It was there, his mom said, he found his passion.

“If William McKinley hadn’t picked Teddy Roosevelt for vice president, you know, he may have never been president. Did you know that when TR was a kid he had, like, a zoo of animals in his house? I think John Quincy Adams was my favorite president, even though I heard he had a bad temper,” he says.

Politics shouldn’t always about picking a side; sometimes, politics should be about knowledge of our fellow men and women.

The Gyure family moved to Florida five years ago but still holds deep roots in Western Pennsylvania. Adrienne grew up in Uniontown, her husband, Jon, in Brownsville — two small towns in rural Fayette County. He attended Carnegie-Mellon, and she attended Penn State and California University of Pennsylvania.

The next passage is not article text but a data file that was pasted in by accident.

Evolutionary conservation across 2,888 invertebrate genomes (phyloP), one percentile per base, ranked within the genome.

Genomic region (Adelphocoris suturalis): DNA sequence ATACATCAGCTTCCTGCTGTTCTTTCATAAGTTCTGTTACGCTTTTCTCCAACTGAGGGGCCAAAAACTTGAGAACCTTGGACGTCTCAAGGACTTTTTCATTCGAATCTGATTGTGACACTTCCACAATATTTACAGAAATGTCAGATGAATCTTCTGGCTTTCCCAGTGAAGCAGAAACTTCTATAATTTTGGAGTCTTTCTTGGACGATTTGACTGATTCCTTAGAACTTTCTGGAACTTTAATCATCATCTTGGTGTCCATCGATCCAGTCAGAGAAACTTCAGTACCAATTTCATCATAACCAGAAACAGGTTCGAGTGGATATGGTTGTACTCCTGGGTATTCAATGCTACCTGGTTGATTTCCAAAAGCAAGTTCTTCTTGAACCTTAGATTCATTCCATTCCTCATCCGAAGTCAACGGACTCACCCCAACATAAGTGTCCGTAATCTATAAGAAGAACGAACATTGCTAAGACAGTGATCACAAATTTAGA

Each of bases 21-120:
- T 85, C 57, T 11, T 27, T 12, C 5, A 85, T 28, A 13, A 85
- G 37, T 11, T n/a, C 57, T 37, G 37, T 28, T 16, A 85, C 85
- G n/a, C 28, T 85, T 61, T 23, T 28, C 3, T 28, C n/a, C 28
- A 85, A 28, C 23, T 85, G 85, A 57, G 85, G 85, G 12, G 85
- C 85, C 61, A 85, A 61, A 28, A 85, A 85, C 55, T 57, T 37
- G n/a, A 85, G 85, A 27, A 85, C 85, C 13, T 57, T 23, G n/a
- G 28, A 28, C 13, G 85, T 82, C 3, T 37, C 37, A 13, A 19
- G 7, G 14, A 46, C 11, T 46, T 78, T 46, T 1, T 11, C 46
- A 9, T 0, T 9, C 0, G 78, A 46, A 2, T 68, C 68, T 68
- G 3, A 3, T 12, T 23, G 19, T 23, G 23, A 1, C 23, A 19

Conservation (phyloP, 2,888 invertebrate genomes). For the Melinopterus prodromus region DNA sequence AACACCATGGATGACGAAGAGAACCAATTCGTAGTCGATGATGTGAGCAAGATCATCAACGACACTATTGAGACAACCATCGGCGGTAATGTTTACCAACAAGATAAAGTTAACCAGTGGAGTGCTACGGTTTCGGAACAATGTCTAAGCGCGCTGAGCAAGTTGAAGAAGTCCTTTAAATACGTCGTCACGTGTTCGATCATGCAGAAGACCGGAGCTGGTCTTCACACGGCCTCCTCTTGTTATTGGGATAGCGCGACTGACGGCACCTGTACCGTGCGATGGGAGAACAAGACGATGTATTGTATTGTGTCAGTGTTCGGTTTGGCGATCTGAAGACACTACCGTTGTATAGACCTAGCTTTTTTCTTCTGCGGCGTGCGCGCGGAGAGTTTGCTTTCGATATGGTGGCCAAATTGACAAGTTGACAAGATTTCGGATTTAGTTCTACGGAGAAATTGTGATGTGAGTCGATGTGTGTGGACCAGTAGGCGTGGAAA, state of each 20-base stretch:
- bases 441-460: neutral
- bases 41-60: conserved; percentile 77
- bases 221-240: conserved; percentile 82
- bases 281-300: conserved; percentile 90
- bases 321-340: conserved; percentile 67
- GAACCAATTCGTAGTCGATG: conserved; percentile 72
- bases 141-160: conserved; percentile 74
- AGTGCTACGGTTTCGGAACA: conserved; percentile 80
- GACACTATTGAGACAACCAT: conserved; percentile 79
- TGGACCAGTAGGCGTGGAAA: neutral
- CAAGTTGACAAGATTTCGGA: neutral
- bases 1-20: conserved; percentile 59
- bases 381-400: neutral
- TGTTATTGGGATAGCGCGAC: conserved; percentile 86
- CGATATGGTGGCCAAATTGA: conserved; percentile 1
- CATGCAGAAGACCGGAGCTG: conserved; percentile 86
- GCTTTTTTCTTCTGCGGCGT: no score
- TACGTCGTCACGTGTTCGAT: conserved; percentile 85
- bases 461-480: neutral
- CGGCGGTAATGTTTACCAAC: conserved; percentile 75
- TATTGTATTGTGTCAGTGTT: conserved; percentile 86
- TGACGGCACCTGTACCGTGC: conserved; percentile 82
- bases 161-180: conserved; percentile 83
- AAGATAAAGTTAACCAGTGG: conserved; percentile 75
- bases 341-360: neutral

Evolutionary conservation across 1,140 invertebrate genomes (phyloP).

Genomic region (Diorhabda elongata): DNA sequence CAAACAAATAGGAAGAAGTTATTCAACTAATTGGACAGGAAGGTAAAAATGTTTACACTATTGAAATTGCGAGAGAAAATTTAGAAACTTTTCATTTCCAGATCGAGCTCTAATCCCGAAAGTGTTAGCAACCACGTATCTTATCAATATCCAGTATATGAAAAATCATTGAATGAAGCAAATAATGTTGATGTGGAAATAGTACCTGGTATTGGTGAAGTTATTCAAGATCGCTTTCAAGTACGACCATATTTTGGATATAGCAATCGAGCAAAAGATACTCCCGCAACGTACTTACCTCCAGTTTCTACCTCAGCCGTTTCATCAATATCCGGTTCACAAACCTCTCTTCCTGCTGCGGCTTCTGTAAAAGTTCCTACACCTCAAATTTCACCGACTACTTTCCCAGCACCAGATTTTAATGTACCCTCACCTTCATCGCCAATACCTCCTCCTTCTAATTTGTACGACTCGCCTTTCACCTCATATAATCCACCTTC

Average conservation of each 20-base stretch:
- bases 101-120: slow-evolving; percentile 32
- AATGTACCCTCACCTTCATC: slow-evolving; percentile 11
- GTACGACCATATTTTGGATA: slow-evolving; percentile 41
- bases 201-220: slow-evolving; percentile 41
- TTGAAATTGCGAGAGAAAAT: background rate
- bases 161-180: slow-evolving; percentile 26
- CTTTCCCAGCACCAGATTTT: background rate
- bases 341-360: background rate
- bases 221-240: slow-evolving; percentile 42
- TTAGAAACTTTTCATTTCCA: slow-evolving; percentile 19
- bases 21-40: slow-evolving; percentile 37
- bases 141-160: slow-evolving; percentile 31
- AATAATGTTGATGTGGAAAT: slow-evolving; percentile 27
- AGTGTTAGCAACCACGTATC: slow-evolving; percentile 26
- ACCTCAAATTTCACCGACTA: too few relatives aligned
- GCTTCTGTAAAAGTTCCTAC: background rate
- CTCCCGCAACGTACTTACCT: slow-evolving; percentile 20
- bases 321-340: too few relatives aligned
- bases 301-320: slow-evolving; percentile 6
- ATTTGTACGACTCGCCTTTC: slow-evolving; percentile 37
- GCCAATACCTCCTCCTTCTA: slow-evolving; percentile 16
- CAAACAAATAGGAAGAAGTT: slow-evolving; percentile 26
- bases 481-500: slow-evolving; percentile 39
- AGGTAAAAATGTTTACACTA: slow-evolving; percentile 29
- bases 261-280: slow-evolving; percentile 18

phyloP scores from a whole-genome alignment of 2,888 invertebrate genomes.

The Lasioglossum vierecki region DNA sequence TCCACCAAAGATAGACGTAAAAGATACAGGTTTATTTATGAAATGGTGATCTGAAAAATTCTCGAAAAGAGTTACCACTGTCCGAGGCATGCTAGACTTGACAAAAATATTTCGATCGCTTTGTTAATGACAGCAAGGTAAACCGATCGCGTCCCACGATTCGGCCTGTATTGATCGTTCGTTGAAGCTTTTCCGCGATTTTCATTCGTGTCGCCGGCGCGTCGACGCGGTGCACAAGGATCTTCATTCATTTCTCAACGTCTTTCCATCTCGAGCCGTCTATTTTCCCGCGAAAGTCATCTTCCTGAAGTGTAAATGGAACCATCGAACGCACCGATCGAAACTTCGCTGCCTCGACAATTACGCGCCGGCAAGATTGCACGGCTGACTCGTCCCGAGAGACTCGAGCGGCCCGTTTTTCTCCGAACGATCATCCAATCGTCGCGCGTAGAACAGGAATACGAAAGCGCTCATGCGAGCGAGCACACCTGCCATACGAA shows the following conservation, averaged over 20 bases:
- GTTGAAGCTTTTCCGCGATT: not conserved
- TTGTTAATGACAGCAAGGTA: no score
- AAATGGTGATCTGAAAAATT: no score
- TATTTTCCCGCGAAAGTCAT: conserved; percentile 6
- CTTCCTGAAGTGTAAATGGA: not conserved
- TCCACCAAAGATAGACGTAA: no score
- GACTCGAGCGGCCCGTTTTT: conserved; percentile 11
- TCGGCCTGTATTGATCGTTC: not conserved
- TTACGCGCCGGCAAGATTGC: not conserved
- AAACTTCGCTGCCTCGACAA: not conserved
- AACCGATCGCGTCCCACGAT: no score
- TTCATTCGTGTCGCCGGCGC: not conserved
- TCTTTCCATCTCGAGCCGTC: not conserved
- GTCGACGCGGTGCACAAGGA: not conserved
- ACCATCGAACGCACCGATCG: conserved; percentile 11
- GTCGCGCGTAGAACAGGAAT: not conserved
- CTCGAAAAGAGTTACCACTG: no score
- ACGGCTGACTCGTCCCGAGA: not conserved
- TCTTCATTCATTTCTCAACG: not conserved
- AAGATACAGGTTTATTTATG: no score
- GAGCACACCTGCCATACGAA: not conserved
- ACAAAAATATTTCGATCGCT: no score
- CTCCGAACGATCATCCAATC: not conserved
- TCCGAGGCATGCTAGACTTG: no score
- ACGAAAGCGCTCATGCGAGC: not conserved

“It was hard when we moved just to Pittsburgh,” she says with a laugh of the 70-minute commute from Fayette County to Pittsburgh. “Really hard when we moved to Florida,” she said of the uproot from friends and family to the Sunshine State.

Because of the central location of Jared’s seat and our lively dialogue, it’s clear when we began to exit that most of the plane heard our conversation about all of the presidents. Yes, he knew all of their names, although we both got stumped on the Harrisons.

“Wait, which one was the ninth president? Was it Benjamin Harrison or William Henry? No, it was William Henry, yeah, yeah, Benjamin got beat by the only president who won twice, but not two times in a row. That was Grover Cleveland, yeah, Grover Cleveland,” he says of Benjamin Harrison, who was both preceded and succeed by Cleveland.